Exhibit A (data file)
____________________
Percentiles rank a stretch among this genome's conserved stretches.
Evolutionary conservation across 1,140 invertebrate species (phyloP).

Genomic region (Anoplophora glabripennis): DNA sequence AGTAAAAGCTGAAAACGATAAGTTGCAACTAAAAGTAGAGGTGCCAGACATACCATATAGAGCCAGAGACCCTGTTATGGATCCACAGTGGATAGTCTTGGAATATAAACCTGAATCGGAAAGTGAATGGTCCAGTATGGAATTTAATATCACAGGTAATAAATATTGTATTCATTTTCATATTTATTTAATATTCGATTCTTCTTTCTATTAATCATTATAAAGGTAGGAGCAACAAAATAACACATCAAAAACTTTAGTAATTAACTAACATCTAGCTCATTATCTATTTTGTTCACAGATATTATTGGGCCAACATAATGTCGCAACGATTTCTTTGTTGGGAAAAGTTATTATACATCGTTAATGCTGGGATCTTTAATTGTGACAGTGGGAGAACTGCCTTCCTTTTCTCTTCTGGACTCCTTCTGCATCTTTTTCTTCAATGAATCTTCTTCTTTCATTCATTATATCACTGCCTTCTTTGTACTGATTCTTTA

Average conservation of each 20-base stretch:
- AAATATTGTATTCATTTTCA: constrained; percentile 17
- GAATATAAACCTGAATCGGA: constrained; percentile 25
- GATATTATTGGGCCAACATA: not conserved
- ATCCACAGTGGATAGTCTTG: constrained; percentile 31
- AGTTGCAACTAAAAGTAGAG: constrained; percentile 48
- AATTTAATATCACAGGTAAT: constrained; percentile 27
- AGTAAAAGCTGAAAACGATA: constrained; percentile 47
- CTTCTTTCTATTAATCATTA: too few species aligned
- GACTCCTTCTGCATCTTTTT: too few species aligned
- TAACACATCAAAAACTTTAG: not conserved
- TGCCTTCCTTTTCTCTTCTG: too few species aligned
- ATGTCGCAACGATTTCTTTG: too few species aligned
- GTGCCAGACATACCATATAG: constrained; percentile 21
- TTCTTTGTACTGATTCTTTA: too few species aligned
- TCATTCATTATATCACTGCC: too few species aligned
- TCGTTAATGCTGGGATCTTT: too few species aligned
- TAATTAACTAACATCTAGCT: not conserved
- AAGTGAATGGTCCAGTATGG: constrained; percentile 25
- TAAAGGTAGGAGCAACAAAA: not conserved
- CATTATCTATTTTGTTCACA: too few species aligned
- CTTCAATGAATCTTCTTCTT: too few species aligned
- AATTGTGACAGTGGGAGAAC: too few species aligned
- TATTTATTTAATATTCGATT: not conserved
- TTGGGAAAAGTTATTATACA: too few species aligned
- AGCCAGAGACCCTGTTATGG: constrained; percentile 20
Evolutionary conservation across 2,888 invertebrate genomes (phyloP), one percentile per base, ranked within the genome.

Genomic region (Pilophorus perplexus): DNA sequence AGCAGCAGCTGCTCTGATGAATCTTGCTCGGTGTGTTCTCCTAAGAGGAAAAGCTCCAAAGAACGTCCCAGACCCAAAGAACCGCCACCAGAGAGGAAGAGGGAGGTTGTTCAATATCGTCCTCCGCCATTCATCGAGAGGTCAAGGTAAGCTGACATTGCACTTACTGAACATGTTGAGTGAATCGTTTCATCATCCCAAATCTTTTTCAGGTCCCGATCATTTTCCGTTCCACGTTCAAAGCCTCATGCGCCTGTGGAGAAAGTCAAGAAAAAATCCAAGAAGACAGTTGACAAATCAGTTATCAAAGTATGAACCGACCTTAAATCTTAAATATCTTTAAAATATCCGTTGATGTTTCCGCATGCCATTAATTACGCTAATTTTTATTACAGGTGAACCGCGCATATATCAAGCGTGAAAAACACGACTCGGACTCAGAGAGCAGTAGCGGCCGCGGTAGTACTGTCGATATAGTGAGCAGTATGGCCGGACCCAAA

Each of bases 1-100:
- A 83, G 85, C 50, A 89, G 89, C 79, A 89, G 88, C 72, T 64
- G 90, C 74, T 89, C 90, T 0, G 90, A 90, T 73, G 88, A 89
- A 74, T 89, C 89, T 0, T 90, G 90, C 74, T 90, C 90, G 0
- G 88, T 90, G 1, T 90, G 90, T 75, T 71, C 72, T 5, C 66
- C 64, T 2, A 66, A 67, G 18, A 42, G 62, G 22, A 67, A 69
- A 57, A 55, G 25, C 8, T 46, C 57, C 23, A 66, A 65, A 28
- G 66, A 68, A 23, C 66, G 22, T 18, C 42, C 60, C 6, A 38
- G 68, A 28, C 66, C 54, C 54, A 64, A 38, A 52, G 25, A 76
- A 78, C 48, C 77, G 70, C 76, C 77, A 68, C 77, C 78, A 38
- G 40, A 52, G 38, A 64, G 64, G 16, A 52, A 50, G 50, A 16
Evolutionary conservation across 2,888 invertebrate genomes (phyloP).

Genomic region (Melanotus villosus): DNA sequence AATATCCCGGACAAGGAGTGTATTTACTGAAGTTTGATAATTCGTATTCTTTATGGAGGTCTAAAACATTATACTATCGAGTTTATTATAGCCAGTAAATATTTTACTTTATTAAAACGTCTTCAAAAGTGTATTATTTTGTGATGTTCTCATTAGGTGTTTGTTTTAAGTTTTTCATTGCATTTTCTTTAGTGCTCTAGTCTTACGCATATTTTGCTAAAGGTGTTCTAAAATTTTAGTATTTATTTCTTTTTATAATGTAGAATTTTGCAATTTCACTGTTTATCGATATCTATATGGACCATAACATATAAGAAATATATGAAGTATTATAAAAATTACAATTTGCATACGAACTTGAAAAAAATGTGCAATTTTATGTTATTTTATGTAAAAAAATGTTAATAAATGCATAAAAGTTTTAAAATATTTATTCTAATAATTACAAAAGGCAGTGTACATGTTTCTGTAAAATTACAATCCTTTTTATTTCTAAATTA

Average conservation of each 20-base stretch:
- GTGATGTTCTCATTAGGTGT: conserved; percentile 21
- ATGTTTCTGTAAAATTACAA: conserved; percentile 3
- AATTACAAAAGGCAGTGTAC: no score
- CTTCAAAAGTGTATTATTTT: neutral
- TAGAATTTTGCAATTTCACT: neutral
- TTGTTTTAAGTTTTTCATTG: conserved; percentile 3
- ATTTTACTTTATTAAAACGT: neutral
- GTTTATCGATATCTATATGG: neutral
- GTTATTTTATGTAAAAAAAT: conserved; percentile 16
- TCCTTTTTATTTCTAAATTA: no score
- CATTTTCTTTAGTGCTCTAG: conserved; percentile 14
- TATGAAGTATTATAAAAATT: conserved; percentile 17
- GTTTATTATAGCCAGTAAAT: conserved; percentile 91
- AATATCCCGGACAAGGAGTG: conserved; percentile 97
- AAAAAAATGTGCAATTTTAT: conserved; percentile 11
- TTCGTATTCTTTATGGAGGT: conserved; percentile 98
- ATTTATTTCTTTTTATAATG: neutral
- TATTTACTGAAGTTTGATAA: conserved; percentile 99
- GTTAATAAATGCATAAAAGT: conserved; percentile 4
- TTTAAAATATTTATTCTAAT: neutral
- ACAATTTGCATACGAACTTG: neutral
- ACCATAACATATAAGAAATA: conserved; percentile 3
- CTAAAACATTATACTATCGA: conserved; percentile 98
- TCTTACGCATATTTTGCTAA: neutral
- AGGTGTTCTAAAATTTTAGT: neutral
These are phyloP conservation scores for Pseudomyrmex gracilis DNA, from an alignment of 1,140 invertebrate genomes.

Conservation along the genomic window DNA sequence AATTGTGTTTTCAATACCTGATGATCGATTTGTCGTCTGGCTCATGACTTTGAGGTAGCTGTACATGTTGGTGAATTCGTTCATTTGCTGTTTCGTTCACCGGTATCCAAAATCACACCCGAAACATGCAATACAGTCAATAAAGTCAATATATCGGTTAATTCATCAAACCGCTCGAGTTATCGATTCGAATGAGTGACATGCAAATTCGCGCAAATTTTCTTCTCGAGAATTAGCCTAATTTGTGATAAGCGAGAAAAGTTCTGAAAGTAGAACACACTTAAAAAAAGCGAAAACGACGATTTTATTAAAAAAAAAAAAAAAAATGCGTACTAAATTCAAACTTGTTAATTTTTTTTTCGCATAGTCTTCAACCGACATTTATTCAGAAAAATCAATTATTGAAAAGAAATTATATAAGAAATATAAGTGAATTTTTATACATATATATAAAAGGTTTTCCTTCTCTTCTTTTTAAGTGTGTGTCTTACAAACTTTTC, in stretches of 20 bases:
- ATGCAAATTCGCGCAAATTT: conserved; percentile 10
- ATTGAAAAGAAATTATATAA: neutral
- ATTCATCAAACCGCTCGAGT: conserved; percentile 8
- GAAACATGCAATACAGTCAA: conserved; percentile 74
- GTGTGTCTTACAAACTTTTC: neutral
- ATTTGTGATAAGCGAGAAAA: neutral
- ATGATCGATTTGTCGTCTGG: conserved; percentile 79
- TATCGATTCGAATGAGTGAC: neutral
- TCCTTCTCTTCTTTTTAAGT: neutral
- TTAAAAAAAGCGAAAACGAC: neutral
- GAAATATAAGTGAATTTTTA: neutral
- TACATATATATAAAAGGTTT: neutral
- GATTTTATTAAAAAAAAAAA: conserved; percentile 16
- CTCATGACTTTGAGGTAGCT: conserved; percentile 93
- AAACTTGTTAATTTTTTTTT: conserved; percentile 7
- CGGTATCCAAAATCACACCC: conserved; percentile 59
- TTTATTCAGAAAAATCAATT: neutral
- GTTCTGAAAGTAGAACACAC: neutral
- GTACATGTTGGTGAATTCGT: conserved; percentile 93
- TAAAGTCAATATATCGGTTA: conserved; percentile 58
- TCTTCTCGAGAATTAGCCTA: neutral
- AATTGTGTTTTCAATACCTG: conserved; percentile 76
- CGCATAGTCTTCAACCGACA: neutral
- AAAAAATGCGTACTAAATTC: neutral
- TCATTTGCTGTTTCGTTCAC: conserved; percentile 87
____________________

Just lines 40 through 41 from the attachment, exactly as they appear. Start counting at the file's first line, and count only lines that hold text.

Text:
- G 68, A 28, C 66, C 54, C 54, A 64, A 38, A 52, G 25, A 76
- A 78, C 48, C 77, G 70, C 76, C 77, A 68, C 77, C 78, A 38